TJ: yeah, that makes sense, absolutely that makes sense, so I guess leave that with one or two trade take aways that our listeners can use over the next few months, so for me, I think it would be watch volume, watch the ATR as well, how much is the stock per moving, is it in a quiet period, is it not in a quiet period and just make that you are trading according to what the stock’s dealing, not what the stock has done three or four months ago, what it’s actually doing right now this week, today.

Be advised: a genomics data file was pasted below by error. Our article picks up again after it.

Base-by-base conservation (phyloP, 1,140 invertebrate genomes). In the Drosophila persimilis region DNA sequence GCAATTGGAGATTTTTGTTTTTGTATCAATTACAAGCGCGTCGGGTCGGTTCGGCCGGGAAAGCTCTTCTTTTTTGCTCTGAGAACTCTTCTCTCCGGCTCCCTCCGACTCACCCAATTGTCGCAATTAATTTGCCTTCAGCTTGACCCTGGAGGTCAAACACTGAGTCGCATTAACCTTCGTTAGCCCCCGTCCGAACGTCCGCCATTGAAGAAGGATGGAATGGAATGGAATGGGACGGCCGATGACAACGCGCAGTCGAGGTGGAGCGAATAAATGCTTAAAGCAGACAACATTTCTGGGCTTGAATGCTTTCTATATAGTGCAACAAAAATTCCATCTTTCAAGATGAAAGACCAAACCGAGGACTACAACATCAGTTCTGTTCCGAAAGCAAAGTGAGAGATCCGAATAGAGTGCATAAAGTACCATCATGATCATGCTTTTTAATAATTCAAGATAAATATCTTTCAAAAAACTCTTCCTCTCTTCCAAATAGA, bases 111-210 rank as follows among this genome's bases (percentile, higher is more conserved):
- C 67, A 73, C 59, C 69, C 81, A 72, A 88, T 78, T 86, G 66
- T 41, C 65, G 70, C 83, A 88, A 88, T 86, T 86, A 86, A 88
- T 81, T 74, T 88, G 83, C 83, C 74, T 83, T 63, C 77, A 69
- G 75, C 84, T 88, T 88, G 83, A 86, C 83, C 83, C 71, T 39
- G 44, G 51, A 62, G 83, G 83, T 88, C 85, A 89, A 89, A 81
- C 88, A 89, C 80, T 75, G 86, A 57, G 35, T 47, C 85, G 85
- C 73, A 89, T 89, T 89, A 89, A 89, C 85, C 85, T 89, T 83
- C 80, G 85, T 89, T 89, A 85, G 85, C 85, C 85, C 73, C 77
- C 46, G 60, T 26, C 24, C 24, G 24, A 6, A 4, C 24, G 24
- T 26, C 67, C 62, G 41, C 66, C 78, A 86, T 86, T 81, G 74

Sarah: Well, on that and I might may be just agree a little bit, is that I want to definitely be trading only stocks that have lots of history, so that is also very helpful because I do want to know what it has done in the past, I do want to use the but I also need to be setting up my trades to be realistic about what’s going on and you are right, like if it hasn’t happened, may be things to happen the fall, you see things move more than you do in the summer, you don’t expect that the price is going to move like it does in the fall, but we can still expect that it will move as it normally does through the summer time, so you can go back in history and see that stocks do still move in the summer and we still can trade those ones, but I would definitely stay away from newer stocks, I want to take stocks that are trending nicely and then I think my biggest step is looking for trades that are already moving in that direction as opposed to looking for trades that are going to switch directions, you are going to have much more probability of success in the summer because we don’t really know which week or day is going to be slow, we can’t anticipate but that will happen though because it is summer time, so generally trading in the same direction that it’s already moving in is helpful without having to do with any resistance, save the trades for pops and momentums into the fall and into the winter. Alright, another great podcast, I look forward to see you all, remember you can see us trading live in the live trading room at Shecantrade.com and all of your reviews are really helpful up on iTunes and anywhere you can post them. Happy trading everybody.